info@biomedres.us   +1 (720) 414-3554
  One Westbrook Corporate Center, Suite 300, Westchester, IL 60154, USA

Biomedical Journal of Scientific & Technical Research

October, 2020, Volume 31, 1, pp 23963-23971

Research Article

Research Article

Association of Congenital Heart Disease Among theNeonate-Children with Their Maternal Diabetes

Ronan Grimandi1,2*, Florine Tissier1,4, Marc Garetier3,5, Dominique Tardy2, Fabrice Rannou1,4 and Marie-Agnès Giroux-Metges1,4

Author Affiliations

1ORPHY, Univ Brest, France

2Médecine Physique et Réhabilitation, Hôpital d’Instruction des Armées (HIA-Clermont Tonnerre), France

3Laboratoire de Traitement de l’Information Médicale, INSERM - UMR 1101, Université de Bretagne Occidentale, France

4Explorations Fonctionnelles Respiratoires, Hôpital de La Cavale Blanche, France

5Service d’Imagerie Médicale, Hôpital d’Instruction des Armées (HIA-Clermont Tonnerre), France

Received: October 02, 2020 | Published: October 13, 2020

Corresponding author:Ronan Grimandi, Médecine Physique et Réhabilitation, Hôpitald’Instruction des Armées (HIA-Clermont Tonnerre), F 29200 Brest, France, ORPHY, -EA4324, Univ Brest, F-29238 Brest, France

DOI: 10.26717/BJSTR.2020.31.005057

Abstract

Introduction: Surgery is the first-line treatment for athletes with anterior cruciate ligament tear and who want to regain their preinjury sport level. The main determinants of recovery are joint stability, muscle recovery, and restoration of functional skills. Joint stability is provided by surgery, but there is little information on muscle and functional recoveries. While different surgical techniques are now established and well documented, recovery of muscle properties is not well understood, and few explorations have been done. Currently there is no consensus on the time frame for resuming sports activities after anterior cruciate ligament reconstruction (ACLR), nor on the means of objectifying it. Nevertheless, at 9 month post-operatively there is a great disparity observed in the levels of muscle recovery or reinjury. Anticipating patient status evolution would allow more personalized and adapted rehabilitation. The aim of this study is to test the ability of preoperative and 3 months postoperative measurements to predict neuro-muscular recovery at 9 months postoperative. To that end, trophic (MRI), mechanical (peak torque, work) and neuromuscular (RMS and median frequency) measurements will be performed in sportive subjects followed-up from before surgery to 9 months post-ACLR.

Methods and Analysis: This study is a prospective single-center study, with 3 repeated assessments at 0 (pre-operative), 3, and 9 months post-ACLR. 40 patients will be included. 40 healthy subjects will be also enrolled in a single visit as a control group. At each visit, thigh muscle properties will be explored through MRI imaging, isokinetic tests in isometry and dynamic conditions synchronized with surface electromyogram. Questionnaires (IKDC, ARPEGE), and a functional test (COFRAS) will be conducted. All will be crossed to neuromuscular adaptation, muscle strength and fatigue.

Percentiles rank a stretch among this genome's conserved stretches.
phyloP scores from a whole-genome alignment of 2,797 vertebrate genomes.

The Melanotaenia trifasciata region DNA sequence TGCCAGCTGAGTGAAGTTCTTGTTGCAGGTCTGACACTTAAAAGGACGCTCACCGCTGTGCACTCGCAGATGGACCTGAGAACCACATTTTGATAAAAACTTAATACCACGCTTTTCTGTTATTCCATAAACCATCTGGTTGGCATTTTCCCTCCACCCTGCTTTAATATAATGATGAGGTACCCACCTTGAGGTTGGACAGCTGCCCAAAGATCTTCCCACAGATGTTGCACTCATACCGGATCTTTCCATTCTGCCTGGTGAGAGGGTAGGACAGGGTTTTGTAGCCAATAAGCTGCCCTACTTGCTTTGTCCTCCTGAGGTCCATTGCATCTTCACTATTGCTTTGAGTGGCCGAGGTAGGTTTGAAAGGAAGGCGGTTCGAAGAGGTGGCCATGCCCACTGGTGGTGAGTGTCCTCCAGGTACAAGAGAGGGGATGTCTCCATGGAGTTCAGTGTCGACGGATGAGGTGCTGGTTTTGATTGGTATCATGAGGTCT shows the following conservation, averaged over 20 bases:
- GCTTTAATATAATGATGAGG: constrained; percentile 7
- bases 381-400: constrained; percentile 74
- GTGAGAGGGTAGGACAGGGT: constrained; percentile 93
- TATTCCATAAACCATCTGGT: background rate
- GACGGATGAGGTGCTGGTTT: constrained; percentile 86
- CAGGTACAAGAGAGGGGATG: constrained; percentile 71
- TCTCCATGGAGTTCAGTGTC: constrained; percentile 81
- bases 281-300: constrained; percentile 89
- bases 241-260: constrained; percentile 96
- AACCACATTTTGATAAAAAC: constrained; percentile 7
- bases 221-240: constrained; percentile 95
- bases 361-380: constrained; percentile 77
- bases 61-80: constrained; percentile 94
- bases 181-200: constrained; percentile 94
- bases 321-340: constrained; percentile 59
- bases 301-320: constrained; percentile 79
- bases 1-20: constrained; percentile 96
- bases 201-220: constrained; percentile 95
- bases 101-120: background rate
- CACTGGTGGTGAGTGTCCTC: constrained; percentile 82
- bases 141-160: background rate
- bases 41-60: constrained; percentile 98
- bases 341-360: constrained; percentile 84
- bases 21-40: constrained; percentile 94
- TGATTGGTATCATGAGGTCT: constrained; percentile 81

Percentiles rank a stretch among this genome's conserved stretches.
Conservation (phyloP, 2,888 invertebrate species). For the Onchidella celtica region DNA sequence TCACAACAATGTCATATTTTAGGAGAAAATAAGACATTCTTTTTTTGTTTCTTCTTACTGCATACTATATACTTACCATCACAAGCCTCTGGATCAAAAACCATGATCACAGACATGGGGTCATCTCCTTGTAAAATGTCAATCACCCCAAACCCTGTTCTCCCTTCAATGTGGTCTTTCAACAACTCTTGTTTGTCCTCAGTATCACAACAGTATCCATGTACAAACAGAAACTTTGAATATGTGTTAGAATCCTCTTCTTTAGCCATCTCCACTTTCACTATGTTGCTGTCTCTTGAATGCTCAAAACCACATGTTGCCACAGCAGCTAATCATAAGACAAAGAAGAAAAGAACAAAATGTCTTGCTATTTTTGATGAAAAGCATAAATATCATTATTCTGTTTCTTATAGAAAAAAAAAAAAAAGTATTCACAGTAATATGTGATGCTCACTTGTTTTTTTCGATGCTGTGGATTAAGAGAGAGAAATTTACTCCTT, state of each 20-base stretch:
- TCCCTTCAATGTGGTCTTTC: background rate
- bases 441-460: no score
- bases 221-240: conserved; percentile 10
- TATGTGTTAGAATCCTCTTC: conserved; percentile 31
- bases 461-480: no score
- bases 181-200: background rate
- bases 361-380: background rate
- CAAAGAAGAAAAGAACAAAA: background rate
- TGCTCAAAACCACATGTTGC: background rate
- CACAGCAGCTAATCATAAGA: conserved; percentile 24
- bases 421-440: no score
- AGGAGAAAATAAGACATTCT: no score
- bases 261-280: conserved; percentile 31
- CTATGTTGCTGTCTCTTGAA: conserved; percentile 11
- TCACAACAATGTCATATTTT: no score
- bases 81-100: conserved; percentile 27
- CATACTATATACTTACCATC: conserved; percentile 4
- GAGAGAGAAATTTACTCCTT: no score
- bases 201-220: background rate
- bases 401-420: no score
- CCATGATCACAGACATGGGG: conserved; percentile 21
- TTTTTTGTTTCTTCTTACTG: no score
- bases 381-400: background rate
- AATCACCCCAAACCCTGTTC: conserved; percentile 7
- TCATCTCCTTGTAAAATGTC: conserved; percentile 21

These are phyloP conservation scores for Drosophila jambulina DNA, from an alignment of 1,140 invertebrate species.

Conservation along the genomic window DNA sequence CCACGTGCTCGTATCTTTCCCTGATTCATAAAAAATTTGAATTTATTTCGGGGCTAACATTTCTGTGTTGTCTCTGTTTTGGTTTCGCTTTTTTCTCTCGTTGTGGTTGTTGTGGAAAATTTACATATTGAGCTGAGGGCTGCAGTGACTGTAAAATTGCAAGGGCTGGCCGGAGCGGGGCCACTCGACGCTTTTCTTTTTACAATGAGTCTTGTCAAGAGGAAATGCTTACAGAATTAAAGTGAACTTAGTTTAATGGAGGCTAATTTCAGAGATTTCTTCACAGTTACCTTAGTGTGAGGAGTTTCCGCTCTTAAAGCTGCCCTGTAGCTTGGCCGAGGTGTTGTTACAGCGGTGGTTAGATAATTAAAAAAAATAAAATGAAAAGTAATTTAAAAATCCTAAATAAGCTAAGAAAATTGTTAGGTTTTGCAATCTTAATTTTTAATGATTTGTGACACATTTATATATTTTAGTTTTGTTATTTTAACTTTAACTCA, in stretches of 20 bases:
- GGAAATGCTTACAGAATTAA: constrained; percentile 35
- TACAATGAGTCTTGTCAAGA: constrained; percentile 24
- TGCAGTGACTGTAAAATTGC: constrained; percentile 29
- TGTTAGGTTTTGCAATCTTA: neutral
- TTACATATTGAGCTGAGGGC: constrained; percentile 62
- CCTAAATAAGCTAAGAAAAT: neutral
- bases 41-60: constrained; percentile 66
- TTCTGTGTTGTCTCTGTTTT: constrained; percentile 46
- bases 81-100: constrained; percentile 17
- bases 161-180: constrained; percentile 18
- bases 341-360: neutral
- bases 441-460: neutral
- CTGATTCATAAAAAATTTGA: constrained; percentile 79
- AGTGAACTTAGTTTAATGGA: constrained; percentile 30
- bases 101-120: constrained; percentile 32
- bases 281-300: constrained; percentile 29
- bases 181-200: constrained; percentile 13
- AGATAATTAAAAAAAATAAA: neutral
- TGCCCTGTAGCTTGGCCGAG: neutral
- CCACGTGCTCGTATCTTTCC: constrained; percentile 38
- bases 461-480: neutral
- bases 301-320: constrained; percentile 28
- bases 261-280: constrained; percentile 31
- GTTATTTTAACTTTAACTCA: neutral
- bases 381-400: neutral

Discussion: The combination of all these elements coupled with longitudinal monitoring aims to better understand neuromuscular evolution, provide objective criteria for the RTS and propose guidelines for rehabilitation. Depending on the evolution of patients at each stage, it would be interesting to propose a personalized re-athletization according to the patient profile.

Strengths and Limitations of This Study:

a) This trial includes pre- and post-surgical assessments.
b) This study offers long term follow up (9 months) on technical measurements.
c) This trial includes a control group of healthy subjects to establish reference values.
d) This study will include highly motivated population to return to preinjury sport level (recreational athletes).
e) Physiotherapy protocols could not be standardized. Each patient will follow usual rehabilitation program.

Keywords: ACLR; RTS; Disuse; RMI; Isokinetic; SEMG; Functional Skills

Abbreviations: BPTB: Bone To Patellar Tendon Bone; RTS: Return To Sport; IKDC: Isokinetic Tests in Isometry and Dynamic Conditions Synchronized with Surface Electromyogram; V1: First Visit (V1); V2: Second Visit; V3: Third Visit; RF: Rectus Femoris; VL: Vastus Lateralis; VM: Vastus Medialis; BFL: Biceps Femoris Longus; BFB: Biceps Femoris Brevis; ST: Semi- Tendinosus; SM: Semi Membranosus.

Introduction

Of the injuries that can lead to surgery, knee sprain with ACL rupture is common, with a reported incidence of 60 to 71 per 100,000 subjects [1]. ACL tearing involves joint instability that leaves a vulnerability to reinjury or early osteoarthritis. ACL reconstruction (ACLR) is useful for joint stability restoration and highly indicated in young athletes who want to regain their sport level (prior level before injury). But surgery can lead to muscle disuse and disorders particularly during the 3 first months [2], with a high risk of iterative injuries [3]. Lower limb function is altered at different levels (muscle strength, trophicity fatigability and neural drive,) and these alterations remain until functional recovery [4,5].